Now, when it crashes, under docker ps you’ll see:

 

on-failure

Here we can restart a container if it exits with a non-zero exit code. We can also specify a number of retries. E.g.

--restart on-failure:3

docker container run --restart on-failure:3 -d testing_restarts

Notes

  • the container will not restart if you do a docker stop <container id>
  • the container (and oddly even any containers that have stopped as a result of completing the on-failure number of retries – although only the first time the daemon was restarted) WILL restart if you restart the docker daemon

 

unless-stopped

Behaves the same as always except if a container is stopped.

Note: if you manually stop a container its restart policy is ignored until the Docker daemon restarts.

https://docs.docker.com/config/containers/start-containers-automatically/#restart-policy-details

 

Ensuring Containers Are Always Running with Docker’s Restart Policy

 

Live Restore

Lets you keep containers alive when the daemon becomes unavailable,.

https://docs.docker.com/config/containers/live-restore/#enable-live-restore

However, doing this on my installation of Docker gave:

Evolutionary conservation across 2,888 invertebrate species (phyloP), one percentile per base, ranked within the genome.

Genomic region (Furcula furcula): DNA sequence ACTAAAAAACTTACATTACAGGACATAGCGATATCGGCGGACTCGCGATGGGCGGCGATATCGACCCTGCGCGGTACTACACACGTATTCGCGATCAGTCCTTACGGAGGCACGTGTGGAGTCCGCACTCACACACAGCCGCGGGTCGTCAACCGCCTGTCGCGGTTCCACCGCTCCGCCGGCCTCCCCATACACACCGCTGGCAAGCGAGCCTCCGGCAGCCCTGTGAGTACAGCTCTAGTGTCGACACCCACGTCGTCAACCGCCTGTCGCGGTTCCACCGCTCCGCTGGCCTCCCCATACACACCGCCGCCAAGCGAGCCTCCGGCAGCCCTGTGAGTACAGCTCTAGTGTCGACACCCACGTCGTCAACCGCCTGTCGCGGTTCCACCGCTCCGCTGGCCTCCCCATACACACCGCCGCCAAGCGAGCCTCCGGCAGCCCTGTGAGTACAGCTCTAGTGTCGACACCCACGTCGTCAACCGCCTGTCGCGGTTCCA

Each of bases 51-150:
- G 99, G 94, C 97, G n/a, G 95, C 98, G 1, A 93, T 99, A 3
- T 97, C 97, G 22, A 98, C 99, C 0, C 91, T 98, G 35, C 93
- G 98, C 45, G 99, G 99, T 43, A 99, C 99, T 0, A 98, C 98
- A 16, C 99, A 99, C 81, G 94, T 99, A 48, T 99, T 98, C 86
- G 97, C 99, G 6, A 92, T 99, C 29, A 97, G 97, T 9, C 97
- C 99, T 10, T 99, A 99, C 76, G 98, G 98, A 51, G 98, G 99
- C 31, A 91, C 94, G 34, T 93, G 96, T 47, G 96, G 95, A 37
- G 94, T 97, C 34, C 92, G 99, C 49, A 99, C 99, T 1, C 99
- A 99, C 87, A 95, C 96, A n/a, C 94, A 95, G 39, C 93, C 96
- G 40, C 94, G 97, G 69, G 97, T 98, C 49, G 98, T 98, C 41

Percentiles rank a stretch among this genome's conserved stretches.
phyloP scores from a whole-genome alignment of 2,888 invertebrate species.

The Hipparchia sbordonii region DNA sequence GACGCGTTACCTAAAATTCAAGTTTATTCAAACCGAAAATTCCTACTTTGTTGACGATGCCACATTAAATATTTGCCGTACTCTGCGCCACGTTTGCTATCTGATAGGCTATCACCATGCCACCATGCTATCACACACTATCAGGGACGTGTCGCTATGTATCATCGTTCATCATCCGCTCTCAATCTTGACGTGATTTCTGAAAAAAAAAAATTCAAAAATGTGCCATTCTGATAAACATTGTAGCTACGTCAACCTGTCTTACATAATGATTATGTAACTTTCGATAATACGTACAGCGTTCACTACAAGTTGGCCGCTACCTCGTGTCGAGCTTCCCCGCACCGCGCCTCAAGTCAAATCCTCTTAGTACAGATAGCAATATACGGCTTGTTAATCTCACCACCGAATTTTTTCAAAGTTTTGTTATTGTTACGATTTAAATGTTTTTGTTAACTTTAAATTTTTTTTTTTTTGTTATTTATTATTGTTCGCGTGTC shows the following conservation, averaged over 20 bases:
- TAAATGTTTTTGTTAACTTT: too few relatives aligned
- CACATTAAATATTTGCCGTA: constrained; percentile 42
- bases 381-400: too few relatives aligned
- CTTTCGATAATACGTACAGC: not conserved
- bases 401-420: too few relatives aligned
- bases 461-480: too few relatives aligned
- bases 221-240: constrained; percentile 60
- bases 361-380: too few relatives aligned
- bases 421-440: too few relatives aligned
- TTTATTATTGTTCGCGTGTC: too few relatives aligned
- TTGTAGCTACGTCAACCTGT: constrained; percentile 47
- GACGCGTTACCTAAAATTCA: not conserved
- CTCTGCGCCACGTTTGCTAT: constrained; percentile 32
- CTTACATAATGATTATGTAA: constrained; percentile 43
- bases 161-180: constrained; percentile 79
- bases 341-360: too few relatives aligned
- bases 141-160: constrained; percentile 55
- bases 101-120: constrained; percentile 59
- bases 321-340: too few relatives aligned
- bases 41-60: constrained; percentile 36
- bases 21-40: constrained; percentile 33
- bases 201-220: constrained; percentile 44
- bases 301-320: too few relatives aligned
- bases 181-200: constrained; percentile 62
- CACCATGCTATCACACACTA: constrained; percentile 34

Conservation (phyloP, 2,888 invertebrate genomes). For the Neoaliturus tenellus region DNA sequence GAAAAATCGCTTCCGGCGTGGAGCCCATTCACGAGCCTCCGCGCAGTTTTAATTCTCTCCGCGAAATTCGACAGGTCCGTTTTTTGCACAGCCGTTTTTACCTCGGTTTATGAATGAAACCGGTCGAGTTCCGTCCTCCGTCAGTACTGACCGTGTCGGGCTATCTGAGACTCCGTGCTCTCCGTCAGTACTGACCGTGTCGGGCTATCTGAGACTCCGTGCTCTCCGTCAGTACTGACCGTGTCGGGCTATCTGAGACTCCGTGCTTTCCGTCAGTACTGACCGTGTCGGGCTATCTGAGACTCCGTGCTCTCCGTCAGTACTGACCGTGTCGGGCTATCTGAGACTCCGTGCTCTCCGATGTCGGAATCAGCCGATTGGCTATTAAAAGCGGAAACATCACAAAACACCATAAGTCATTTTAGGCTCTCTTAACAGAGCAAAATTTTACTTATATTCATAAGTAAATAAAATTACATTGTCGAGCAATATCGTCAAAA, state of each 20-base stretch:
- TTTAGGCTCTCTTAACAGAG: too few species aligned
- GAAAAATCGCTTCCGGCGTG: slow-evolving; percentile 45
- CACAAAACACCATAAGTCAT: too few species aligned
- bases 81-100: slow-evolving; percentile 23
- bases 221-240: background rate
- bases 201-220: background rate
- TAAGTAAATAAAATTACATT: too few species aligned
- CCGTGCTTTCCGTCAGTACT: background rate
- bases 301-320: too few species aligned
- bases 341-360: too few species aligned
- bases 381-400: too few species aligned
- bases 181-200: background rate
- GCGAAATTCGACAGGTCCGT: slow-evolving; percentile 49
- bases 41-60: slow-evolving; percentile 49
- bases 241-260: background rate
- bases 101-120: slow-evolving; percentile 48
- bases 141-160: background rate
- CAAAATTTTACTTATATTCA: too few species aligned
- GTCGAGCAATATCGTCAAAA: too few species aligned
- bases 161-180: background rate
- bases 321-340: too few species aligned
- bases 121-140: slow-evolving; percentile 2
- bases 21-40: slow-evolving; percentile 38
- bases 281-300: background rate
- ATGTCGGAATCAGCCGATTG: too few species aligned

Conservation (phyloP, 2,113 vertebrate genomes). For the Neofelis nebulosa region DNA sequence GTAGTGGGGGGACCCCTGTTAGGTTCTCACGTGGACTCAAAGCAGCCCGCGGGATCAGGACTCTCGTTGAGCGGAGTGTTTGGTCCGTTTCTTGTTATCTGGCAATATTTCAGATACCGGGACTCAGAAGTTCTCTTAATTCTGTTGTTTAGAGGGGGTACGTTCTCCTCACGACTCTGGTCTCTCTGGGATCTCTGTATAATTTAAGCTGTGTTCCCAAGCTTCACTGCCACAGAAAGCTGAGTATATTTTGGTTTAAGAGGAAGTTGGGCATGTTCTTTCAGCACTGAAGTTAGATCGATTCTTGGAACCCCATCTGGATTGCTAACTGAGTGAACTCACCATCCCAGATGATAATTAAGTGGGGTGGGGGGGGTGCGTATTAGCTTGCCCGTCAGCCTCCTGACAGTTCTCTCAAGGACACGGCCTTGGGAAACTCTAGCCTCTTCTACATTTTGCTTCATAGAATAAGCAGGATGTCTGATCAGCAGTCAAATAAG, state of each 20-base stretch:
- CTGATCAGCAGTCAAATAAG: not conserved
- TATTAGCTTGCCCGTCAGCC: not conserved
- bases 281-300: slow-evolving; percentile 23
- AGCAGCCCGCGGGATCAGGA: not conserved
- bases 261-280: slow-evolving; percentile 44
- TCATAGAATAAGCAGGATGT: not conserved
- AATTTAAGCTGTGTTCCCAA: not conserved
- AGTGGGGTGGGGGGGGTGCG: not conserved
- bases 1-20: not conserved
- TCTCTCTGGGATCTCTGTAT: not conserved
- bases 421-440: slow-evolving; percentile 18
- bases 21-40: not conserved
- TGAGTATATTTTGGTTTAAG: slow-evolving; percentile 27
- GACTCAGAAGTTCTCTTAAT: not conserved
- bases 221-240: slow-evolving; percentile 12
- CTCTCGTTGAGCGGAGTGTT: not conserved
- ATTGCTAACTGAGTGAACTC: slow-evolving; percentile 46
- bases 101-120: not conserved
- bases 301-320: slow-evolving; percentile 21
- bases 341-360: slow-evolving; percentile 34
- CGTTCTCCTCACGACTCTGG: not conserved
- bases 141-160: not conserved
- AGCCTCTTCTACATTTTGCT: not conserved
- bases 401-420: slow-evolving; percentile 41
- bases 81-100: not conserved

because I was running a swarm service.

More: https://docs.docker.com/config/containers/live-restore/#live-restore-and-swarm-mode

I had to restore to Factory Defaults which means signing in to cloud.docker.com again.

 

DockerFile: WordPress

Let’s take a look at Docker‘izing WordPress.

 

The Docker pull command is:

docker pull wordpress

pull: pulls an image or a repository from a registry. It doesn’t run it. It just means you have the image locally.

https://docs.docker.com/engine/reference/commandline/pull/

 

You can actually run the image using:

docker run --name some-wordpress --link some-mysql:mysql -d wordpress

some-wordpress is going to be the name of the container.

--link is a bit old school. It connects one container to another. i.e. MySQL to WordPress. Nowadays we use user-defined networks – e.g. overlays. https://docs.docker.com/network/links/

WordPress Docker Repo: https://hub.docker.com/_/wordpress/

 

However, before you can run it you’ll need MySQL. So:

docker pull mysql:5.7.24

(Aside: why not use mysql or mysql:latest? ‘cos MySQL 8 changed the password authentication method. See below.)

and then run it with:

docker run --name test-mysql -e MYSQL_ROOT_PASSWORD=test -d mysql:5.7.24

--name is the name you’re giving to the container,

MYSQL_ROOT_PASSWORDis an environment variable that you set which is read in the container. Note: with MySQL this is done programmatically via docker-entrypoint.sh – https://github.com/docker-library/mysql/blob/696fc899126ae00771b5d87bdadae836e704ae7d/8.0/docker-entrypoint.sh . For more on ARG, Environment variables: https://stackoverflow.com/questions/53592879/dockerfile-and-environment-variable/53593826#53593826

and -d means detach.

To specify a tagged version just add it after the image using a colon. E.g. mysql:5.7.24.

 

Once you’ve run it you can test it by exec‘ing in with

docker exec -it test-mysql bash

and running:

mysql -u root -p test

or check logs with:

docker logs test-mysql

E.g.

2018-12-03T14:24:57.091306Z 0 [Note] mysqld: ready for connections.